the heart is a tyrannical monster

20 Mar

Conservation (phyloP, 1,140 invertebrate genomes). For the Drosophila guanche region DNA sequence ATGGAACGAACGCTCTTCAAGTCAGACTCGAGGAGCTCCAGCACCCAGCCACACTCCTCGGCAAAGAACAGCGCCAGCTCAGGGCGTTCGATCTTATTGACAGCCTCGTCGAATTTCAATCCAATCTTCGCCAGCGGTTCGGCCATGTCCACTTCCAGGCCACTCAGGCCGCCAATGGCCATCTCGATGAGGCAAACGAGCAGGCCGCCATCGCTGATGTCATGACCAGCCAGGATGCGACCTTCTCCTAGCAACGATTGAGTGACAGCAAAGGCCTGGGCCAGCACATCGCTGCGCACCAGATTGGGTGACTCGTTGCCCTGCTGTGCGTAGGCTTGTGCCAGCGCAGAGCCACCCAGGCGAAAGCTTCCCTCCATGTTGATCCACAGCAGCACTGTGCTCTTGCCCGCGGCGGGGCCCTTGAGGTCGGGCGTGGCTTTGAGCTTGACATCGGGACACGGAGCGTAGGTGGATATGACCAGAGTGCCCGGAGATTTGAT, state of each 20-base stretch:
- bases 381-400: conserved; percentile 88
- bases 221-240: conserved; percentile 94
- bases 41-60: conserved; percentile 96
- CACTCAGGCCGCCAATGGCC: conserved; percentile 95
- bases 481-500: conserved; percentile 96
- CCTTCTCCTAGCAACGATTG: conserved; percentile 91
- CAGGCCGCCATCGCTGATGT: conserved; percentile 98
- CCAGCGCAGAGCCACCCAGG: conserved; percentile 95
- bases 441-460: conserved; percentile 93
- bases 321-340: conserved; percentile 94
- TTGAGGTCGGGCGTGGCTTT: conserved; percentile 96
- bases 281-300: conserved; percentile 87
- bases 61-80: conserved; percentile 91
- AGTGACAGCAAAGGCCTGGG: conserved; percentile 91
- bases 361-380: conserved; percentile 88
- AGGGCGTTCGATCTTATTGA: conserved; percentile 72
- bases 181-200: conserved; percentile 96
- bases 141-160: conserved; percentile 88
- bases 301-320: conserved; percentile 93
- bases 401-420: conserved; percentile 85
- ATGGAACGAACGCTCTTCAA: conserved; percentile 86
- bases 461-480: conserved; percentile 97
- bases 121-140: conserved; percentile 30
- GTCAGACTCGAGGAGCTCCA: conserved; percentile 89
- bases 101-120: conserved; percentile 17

You left on the first day of the rains. It was a gloomy morning, one week into June, and it had only just begun to look like the rains hadn’t forgotten about us. I woke up feeling just as grey as the sky, but began to feel better as the morning turned into afternoon. I was going to be fine. When you called to say good bye I was still okay. Sleepy, but fine. And then we hung up. Amicably, casually, a little unsure but friendly—exactly as the last few months had been. And then the tears started and they just wouldn’t stop. I didn’t even realise they were there at first. It was stupid and embarrassing. I was in office for heaven’s sake. So I busied myself with work. They stopped for a bit, and then started again. I was a drippy, damp faucet and for the life of me I couldn’t find the leak. I knew what had caused it, but it didn’t make sense. Could it be that my heart had raced ahead and my brain was yet to catch up? It could be hormones, but then, it’s not a good idea to blame every irrational thought and reaction on them. So I blame my stupid, needy, lonely heart instead—she’s just as stupid, needy, and lonely as everyone else’s, which is why she gets carried away, sending orders to parts of my body that have no business listening to her. She ordered my lips to kiss that stupid mole on your left cheek, and your perfectly smooth forehead, your cheeks rough with stubble and, of course, your wonderful mouth; she ordered my fingers to weave through your stupid prematurely greying hair that grows from your dumb entrancing temples, to trace the curve of your idiotically symmetrical mouth and glide along the line of your ridiculously straight teeth; to rest my palms on your chest, where your heartbeat matched mine; my feet to stand on my toes to rub my big nose against your adorable, upturned one; and finally my eyes to cry when you left. All the while she ignored what my brain had to say – he’s leaving he’s leaving he’s leaving he’s leaving – because we always knew you were leaving. Not because I’m the kind of girl boys leave, but because, well, you were always leaving – even before I learned the smell of you, even before you smiled at me, so sweetly, even before I found out you weren’t quiet, you were just quiet around me, even before I met you, you were leaving. And my brain knew it, and my heart knew it, but I went for it anyway. Because even though the brain never forgets what heartbreak feels like, the heart—the stupid, monster of a human heart—has the capacity to forget and forget and forget until it’s been broken so many times it finds it hard to forgive even though it doesn’t remember what it’s mad about. It forgets and forgets and forgets some more, because it knows, it knows even if you don’t—one heartbreak leads to another leads to another to another to another, until you finally find the heart that’s been broken enough times and in just the right places to fit its jagged little pieces into yours. But the thing about the heart is, no matter how stupid it may seem (and act), it knows far more than the brain ever could. But how is that possible when the brain holds all knows all and remembers all? It’s the heart’s ability to forget, to be blind, to break, to reshape, and to cling on and let go that makes it infinitely smarter than we give it credit for. If the brain is your quintessential young business executive, the heart is the flighty dreamer—the one who has learned more than the brain can ever absorb, just by allowing itself to Be. But if the heart knows so much, why does it allow you to fall headfirst without a helmet, harness or second thought to how you’re going to feel when you hit the ground (not on your feet, but on your ass). It’s because the heart knows a secret only the heartbroken can see (and remember). That as painful as it might be, there’s something so beautiful about this state. If parting is such sweet sorrow, then heartbreak is perpetual, perfect pain—you’re rubbed raw and ready for just about anything that will ease the hurt, so you walk, you cry, you sing and dance and drink, maybe indulge in some irresponsible drugs or sex or sweet kisses that make you want to cry some more because they’re not nearly as sweet as the ones that left you feeling so bereft, but you’re out and you’re about and you’re experiencing everything – everything everything – like it’s the first time, even if it’s the second third fourth fifth or thousandth time and you’re really just going through the motions. But oh! aren’t you having a great time while you’re at it? And you go on like this, this open weeping wound of a person, until finally one day you wake up to find there’s a scab in its place. And it will itch and you’ll poke and scratch it and it will feel good and strange and weird and you won’t want to disturb it (even though you occasionally catch yourself picking at it), but then, again, you’ll wake up a few days or weeks or months later and the scab will be dry and loose and ready. You’ll peel it off, and there you’ll find your skin. It’s new and shiny, just a bit tender and whiter than the rest of you, but there it is. It’s a part of you you forgot you had. It was there all along, but it was healing, and here it is – shining and smiling and ready to experience the world again, but in less of a hurry, with less desperation, with more deliberation, less careless abandon, more careful joy. You forgot what it was like to feel happiness without that twinge of pain or guilt, but there—right there—you feel it again and it’s so freeing. Not like heartbreak, there’s nothing as freeing or as beautiful as a broken heart, but this is another kind of freedom. It’s freedom from heartbreak, freedom from carelessness, freedom from the pain you got used to wearing around you—first like a damp blanket, then like a shimmering shawl that attracted all kinds of insects to huddle around you and suck you dry, then like a pair of earrings that dangled and grazed you bare shoulders, winking and twinkling suggestively, attracting all kinds of dragons looking for treasure to add to their hoard. Now it’s gone and you put on your everyday clothes again. They may not fit so well, so you buy something new, but the blanket and shawl and earrings lie discarded in a corner, to be picked up again one day, when your heart—your stupid monster of a human heart—has forgotten and forgotten and forgotten some more, and has allowed itself to be broken again, and again and again and again, until, finally, it finds the heart that’s been broken enough times and in just the right places to fit its jagged little pieces into yours.